“The officer could tell me that, but we couldn’t prove it without a trajectory analysis,” Bray said. “We don’t have the sophistication here to do that.”

It’s one of many cases Bray believes could have ended in convictions had they been prosecuted in federal court. “The only cases they take are cases they know they can win. So we have many people here who think even if they have to do a year in jail, ‘I can do that standing on my hands.’ That’s the attitude.”

U.S. Attorney Jim McDevitt in Spokane said it’s simply not true that his office picks only cases that are “sure winners.” He said he’s ethically obliged to prosecute only cases justified by law and the admissible facts. And if a judge is likely to suppress evidence necessary to prove the case — like a search warrant or confession — “We have an obligation not to bring that.’ He declined to comment on any specific cases, and the reasons for not prosecuting them, but said he does insist that federal agents investigate all cases for federal court.

Federal prosecutors must convince a grand jury there’s enough evidence to win in a trial, he said. “To charge someone with a crime, even if they are later found to be innocent, is a devastating event which usually carries with it a lifetime of repercussions — financially, emotionally and professionally.”

Bearcub, Finley and others say they’re hopeful the Obama administration will do more to reduce violent crime on reservations. “I think finally something’s being done. It’s unfortunate so many people have had to suffer in the interim,” Finley said.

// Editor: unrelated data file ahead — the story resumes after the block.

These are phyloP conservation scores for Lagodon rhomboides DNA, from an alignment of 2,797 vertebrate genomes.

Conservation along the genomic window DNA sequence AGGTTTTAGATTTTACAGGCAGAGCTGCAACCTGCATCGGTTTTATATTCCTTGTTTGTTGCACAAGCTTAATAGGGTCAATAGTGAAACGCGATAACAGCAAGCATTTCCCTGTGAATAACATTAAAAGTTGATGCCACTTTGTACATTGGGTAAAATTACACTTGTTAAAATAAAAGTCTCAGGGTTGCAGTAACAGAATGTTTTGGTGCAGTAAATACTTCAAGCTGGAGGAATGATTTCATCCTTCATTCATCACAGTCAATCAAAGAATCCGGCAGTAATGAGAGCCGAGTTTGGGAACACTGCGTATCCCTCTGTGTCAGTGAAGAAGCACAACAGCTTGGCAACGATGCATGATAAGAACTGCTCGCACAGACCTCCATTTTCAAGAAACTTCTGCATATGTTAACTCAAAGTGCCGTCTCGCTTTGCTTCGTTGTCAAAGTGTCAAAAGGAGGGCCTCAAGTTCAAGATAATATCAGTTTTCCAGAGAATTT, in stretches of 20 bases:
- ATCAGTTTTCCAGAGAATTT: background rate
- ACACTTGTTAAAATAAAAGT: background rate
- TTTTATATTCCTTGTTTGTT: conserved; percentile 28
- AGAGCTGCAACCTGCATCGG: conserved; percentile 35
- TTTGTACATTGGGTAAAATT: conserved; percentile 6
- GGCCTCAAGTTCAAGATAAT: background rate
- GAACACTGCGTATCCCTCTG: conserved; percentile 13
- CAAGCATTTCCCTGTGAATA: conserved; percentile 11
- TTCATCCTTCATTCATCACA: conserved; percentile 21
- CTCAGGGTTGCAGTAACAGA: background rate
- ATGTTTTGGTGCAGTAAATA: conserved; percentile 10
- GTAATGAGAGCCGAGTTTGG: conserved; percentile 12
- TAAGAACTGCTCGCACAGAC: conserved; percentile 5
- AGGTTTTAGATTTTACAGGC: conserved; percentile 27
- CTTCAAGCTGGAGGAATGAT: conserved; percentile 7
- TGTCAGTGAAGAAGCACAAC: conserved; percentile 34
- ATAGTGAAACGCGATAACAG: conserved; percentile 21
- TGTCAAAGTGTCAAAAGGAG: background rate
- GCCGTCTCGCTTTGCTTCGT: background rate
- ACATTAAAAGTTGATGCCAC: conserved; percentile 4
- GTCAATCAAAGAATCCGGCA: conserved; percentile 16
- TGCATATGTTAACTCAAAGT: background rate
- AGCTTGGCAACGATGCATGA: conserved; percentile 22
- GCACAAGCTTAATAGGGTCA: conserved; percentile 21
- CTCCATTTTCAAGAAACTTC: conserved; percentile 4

McDevitt, who has served on the Attorney General’s Native American Issues Subcommittee for eight years, said the U.S. Attorney General and his deputy have already been involved in a series of listening sessions and workshops with tribal representatives and various U.S. Attorneys.

It’s too early to know the results, he said, but, “I would venture to guess that there will be substantial efforts undertaken to deal with the rates of violence in Indian Country,” he said.

Focus on healing

When tribal courts are left to handle the less serious criminal cases, they often win praise.

In Judge Sheilah Cleveland’s courtroom on a recent Friday, the criminal calendar is long. But the associate judge for Colville Tribal Court keeps her patience, and lets each defendant say their piece.

She tells one woman that she’s sorry she has to set her case for trial while prosecutors come up with a new plea agreement. The woman couldn’t pay her $70 fine in the agreed time.

In another case she decides not to fine a man the $10 the prosecutor asked for because he completed all other requirements. She knows the man to be homeless, she said, and the incident occurred right after his mother passed away.

One tribal member, instead of having to post bail, is allowed to get signatures from two tribal members vouching for him.

Later, in her office, Cleveland said it’s important to be mindful of defendants’ financial situations, and how that can prevent them from complying with the court’s requirements.

“I found that you can accomplish a lot more with people when you have an understanding of where they’re coming from,” she said.

“I don’t want people coming to court being afraid. It causes stress, and stress causes sickness,” she said. “I think that tribal court can be friendly, and actually help people.”